TZFAT, ISRAEL—The screams of the 9-year-old girl as she pushed through the door immediately grabbed everyone’s attention. No amount of reassuring from her mother could truly comfort her. Wrapped inside her mother’s arms, the trembling child was too overwhelmed to comprehend the war going on around her.
As an adult I felt oddly safe, despite the siren blaring in the distance. My adult mind was able to rationalize that the odds of being hit by a Katyusha rocket were actually infinitesimal. And I knew that inside the window-less center of the hospital, I really wasn’t even at risk of flying shards of glass.
While a child might not think in terms of “odds,” she didn’t need to go far to witness justification for her fears. Since last Thursday, more than 100 local residents have come through the front door, some with severe physical injuries, others suffering from severe emotional trauma.
Just last night, a Hezbollah-launched Katyusha rocket smashed into the side of the building. Thankfully, it hit concrete, meaning there was no explosion inside the hospital. But since Katyushas spray shrapnel upward in a cone formation, the blast knocked out windows across the hospital.
Walking through the children’s wing the day after, it was clear that a miracle had occurred there. Even after a cleaning crew had done its work, glass was everywhere, including little shards wedged in the computer keyboard where kids normally are glued for hours at a time, day after day. But since the rocket hit after 10 p.m., no children were in the playroom.
Another child, though, was not as lucky. Recovering from spleen surgery one floor above the children’s wing, 13-year-old Koby was watching TV at the time of the blast. Glass rained down on him, and he was gashed in the back of his head.
Further from the blast but on the same floor as the children’s wing, 52-year-old Yakov Avoudboul was thrown out of his bed and across the room. This, though, was far less devastating than the rocket that exploded just one meter from him on Friday. An assistant chef at the hospital, Avoudboul was called in on the second day of sustained attacks to prepare meals for the increasing number of patients. Within moments of stepping out his front door, the rocket came within a whisker of killing him instantly.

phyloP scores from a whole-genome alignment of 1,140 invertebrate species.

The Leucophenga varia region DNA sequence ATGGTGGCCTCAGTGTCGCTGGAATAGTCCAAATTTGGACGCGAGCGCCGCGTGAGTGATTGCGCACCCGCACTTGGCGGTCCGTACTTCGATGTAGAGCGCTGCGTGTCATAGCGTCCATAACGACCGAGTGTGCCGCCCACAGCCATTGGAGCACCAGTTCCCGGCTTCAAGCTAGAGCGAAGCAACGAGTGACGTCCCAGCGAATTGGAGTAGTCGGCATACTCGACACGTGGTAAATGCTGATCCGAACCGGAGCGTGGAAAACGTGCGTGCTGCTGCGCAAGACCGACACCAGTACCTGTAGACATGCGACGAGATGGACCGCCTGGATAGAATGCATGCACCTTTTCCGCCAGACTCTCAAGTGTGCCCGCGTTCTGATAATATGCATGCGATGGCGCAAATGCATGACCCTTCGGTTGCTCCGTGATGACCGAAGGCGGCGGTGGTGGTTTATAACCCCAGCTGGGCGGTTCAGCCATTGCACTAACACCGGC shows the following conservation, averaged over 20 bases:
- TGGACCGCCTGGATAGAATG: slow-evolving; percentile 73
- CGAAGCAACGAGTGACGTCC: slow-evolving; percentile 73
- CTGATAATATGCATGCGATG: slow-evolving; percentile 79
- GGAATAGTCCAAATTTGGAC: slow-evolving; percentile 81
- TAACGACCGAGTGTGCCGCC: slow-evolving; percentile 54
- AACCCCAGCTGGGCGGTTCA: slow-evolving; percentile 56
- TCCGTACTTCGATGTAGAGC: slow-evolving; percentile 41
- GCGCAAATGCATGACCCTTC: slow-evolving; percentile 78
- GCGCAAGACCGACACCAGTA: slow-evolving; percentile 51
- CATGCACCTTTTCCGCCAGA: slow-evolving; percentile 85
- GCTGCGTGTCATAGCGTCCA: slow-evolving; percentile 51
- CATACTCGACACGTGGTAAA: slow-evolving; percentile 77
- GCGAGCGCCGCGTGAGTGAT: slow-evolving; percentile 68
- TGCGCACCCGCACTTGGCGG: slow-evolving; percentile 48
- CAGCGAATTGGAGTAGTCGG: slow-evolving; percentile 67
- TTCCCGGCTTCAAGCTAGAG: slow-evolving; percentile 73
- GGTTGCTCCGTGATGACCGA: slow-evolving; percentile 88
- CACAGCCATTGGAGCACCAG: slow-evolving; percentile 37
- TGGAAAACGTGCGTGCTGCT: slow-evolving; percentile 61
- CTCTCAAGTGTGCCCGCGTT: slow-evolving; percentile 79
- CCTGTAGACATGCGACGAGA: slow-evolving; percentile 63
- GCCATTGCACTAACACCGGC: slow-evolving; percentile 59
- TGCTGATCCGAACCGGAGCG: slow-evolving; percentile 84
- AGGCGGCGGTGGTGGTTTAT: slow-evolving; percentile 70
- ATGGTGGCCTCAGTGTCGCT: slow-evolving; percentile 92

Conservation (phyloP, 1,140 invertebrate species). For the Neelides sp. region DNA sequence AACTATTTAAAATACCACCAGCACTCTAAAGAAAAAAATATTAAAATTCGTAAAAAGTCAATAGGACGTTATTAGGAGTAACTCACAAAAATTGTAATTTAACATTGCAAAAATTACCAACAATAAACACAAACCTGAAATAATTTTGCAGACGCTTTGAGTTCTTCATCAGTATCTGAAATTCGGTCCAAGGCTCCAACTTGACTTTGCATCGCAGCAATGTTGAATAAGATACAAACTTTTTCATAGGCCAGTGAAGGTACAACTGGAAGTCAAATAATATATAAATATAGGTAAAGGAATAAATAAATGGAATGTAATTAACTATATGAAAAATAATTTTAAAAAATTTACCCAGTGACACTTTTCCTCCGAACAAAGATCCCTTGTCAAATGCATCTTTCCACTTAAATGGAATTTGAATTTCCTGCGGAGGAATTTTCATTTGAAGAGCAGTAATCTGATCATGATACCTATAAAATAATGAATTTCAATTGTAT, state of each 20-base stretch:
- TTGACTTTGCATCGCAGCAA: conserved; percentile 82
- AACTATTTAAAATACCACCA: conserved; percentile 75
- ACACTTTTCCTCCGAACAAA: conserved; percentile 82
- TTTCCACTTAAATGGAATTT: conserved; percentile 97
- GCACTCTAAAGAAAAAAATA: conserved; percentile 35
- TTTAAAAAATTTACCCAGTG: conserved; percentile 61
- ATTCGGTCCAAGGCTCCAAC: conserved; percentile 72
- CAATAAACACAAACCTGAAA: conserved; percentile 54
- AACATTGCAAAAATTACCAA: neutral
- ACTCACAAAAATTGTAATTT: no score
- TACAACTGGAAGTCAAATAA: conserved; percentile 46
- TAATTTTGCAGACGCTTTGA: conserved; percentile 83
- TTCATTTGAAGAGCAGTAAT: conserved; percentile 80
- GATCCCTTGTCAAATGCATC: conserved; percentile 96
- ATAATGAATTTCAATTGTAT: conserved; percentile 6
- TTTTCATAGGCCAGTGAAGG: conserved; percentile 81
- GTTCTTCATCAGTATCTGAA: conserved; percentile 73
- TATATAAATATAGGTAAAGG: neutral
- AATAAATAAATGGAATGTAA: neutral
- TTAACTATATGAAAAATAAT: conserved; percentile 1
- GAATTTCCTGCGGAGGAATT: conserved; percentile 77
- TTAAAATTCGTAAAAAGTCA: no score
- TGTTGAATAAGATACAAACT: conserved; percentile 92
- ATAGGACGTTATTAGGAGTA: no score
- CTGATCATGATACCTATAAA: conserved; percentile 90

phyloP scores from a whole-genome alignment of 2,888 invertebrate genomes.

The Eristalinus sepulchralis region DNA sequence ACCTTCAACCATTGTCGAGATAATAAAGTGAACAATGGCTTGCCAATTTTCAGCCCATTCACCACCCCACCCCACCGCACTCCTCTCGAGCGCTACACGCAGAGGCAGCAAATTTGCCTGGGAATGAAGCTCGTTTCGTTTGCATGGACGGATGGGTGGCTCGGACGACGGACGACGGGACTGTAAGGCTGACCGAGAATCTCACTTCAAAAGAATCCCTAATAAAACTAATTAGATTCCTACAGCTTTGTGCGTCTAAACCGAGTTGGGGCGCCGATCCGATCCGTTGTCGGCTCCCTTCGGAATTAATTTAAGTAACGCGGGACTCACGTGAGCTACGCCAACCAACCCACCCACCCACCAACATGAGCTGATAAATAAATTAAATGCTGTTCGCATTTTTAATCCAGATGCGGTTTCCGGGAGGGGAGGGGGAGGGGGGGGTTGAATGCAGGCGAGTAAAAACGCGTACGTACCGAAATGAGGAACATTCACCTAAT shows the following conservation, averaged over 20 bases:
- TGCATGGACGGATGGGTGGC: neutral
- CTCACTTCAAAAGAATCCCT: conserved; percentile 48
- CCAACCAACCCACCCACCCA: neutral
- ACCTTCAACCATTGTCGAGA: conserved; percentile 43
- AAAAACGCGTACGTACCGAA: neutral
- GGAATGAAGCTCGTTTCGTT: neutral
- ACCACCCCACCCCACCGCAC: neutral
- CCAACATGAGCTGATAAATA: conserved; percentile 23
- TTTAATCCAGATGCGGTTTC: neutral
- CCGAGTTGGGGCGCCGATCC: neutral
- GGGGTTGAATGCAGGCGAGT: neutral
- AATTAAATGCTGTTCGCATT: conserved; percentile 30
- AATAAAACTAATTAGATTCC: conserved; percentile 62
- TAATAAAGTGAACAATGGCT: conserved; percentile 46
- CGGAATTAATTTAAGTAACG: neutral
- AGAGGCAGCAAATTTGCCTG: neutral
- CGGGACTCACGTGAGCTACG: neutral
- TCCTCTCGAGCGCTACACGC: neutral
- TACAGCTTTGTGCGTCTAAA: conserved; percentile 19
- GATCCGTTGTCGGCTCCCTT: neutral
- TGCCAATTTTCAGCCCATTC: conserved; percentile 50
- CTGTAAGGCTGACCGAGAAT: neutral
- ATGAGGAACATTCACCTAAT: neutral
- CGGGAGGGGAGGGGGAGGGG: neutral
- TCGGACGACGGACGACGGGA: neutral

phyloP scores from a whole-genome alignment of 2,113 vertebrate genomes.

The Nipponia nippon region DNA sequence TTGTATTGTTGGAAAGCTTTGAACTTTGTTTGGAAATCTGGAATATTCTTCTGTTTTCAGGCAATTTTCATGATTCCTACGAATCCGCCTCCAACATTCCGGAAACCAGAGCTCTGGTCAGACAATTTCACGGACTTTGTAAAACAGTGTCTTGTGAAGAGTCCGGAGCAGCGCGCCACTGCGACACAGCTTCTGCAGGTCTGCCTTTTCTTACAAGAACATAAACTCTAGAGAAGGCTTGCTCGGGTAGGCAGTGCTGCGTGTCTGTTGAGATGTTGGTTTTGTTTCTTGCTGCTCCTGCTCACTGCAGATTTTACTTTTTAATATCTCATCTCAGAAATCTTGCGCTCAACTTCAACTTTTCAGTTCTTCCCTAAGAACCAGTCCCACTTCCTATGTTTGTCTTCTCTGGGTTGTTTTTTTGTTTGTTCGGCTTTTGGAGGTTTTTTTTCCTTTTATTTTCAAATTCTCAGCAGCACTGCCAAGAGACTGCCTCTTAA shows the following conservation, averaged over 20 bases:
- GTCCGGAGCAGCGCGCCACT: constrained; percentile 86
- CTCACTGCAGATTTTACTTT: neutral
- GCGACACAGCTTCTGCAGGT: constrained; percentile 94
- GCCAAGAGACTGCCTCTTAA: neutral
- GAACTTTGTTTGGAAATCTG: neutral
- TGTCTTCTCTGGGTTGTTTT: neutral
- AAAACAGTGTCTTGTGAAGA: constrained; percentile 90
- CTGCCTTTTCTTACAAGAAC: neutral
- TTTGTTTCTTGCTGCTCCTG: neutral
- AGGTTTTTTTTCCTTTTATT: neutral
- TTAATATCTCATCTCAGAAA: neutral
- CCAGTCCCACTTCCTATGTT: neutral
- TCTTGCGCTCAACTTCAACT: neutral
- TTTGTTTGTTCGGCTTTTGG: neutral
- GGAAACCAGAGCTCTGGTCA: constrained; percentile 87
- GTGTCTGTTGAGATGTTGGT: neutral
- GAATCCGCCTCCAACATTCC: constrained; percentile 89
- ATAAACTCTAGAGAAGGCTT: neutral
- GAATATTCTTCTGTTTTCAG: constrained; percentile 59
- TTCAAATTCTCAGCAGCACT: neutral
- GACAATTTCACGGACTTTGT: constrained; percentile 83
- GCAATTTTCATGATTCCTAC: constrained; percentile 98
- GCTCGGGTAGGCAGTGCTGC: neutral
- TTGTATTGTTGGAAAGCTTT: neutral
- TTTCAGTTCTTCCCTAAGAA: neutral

The rocket explosion sprayed shrapnel into his legs, back, and arms. After he bathes, merely wrapping a towel around himself “feels like dragging nails across my back.” The physical wounds, though, will heal. Far more long-lasting will be the emotional scars. “Since Friday, I don’t sleep; I just relive the event,” he said.
Like other populated civilian areas across northern Israel, Tzfat has been showered with Katyusha rockets for almost a week now. Despite this, some residents are actually trying to maintain some semblance of normality. Dr. Anthony Luder explained that he still walks his dog. The punchline to his story, though, was that minutes after he finished one such walk, a spot he had just been at was hit by a Katyusha.
Welcome to life in Tzfat. Many residents have experienced near-misses or miraculous timing. Locals have been swapping stories for the past few days, and at least one person said this recent ritual is therapeutic. Based on the rest of the day’s events, there will be more tales to tell.
Fifteen minutes after the siren—the recommended time during which people should stay in sheltered positions—the group of seven journalists I was with got on the bus and drove away. Less than a mile from the hospital, we saw at least two separate plumes of smoke rising up from the valley below. We received a call from the hospital executive, who had shown us around, who said that more rockets had just hit. News reports later indicated that several more rockets pounded the Tzfat area within hours of our departure.
For adults who escape physically intact, the long-term impact of the rocket attacks hopefully will be minimal. Compartmentalization and blocking painful memories are well-practiced skills for adult minds. But as we drove away with smoke from rocket explosions off in the distance, it was the image of the terrified 9-year-old girl I couldn’t shake.